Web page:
Saudi Arabia together with its regional allies, the UAE, Bahrain, and Egypt, have agreed to end a years-long disabling blockade on Qatar as well as reopen their borders in a breakthrough agreement signed on Tuesday (January 5).
With the agreement, Riyadh has sanctioned the reopening of its airspace, land, and sea borders with Doha, signaling the end of a dispute stretching back to June 2017.
Saudi and Gulf Allies to Reopen Borders with Qatar, Signaling End of Years-long Row in Region
The deal, which was first brought into light by both the United States and Kuwaiti officials, is set to put an end to the bitter rift among Gulf Cooperation Council that has, thus by far, shaken the forces in the region, the Independent reported.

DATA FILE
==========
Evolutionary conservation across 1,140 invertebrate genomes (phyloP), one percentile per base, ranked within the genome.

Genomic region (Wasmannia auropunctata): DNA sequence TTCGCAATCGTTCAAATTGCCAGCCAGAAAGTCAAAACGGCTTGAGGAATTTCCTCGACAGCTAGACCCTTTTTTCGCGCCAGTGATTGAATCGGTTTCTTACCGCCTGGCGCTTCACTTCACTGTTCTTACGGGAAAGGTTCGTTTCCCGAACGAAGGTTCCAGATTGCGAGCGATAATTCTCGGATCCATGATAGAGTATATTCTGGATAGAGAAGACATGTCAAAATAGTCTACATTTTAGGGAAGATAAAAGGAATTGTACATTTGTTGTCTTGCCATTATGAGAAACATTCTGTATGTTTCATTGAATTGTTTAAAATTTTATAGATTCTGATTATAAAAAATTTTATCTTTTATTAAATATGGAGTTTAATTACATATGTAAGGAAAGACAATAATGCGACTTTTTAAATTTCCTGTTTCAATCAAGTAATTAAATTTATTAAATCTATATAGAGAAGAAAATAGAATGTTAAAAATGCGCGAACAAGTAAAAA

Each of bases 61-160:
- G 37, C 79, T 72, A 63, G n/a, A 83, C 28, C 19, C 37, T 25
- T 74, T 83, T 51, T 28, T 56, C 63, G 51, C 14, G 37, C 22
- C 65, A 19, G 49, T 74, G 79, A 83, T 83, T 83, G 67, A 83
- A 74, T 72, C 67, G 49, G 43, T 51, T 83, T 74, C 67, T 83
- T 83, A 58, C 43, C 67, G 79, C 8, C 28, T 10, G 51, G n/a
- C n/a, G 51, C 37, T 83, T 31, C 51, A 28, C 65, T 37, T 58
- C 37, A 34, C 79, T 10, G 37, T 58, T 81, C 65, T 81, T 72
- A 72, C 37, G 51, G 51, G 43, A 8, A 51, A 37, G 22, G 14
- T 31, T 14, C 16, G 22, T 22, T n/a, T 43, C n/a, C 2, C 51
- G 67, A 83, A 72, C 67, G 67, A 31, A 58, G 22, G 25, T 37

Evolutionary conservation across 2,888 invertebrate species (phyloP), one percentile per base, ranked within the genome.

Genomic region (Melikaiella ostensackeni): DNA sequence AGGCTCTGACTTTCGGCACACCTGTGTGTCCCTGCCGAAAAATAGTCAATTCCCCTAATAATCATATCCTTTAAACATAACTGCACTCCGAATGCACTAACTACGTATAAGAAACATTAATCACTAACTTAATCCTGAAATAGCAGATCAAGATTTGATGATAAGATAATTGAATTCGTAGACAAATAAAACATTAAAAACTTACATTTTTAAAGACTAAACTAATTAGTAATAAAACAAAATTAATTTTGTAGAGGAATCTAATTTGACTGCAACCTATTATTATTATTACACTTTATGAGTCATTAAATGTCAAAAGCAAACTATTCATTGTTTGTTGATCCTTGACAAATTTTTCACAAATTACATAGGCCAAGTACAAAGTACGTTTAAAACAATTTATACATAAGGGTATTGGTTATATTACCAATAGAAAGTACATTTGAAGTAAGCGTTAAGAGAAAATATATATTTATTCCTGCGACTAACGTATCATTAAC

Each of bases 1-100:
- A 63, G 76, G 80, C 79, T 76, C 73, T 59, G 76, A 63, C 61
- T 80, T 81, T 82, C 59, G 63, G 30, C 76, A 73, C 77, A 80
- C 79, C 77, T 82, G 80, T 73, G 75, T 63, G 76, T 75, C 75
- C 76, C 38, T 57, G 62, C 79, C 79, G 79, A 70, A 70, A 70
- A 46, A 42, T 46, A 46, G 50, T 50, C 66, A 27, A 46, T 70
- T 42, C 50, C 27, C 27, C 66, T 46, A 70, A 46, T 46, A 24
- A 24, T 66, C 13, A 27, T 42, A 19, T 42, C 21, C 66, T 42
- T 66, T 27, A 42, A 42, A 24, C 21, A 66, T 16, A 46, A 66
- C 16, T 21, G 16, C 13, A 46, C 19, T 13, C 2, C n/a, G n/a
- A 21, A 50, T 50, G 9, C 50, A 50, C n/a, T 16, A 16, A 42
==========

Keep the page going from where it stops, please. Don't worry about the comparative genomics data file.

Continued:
Kuwait’s Foreign Minister, Ahmad Nasser al-Sabah, who reportedly visited Doha earlier this week, made a televised statement that Riyadh had decided to reopen its airspace, land, and sea borders, to its smaller Gulf neighbor, Qatar, as of Monday (January 4).
According to the agreement, the four countries will put an end to the years-long blockade they have placed on Qatar, on suspicions of the latter’s involvement in terrorist activities in the region, and in return, Doha will not pursue lawsuits related to the blockade.
In line with this, a senior US official called the agreement a “major breakthrough in the GCC rift.”
The agreement was formally signed at the annual GCC summit held on Tuesday.
This development is the latest in a series of Middle East deals arranged by Washington aimed at bringing together its allies to build a united front against Iran. Most recently, the Western powerhouse involved Gulf and Arab countries recognizing Israel, Washington’s closest regional ally.
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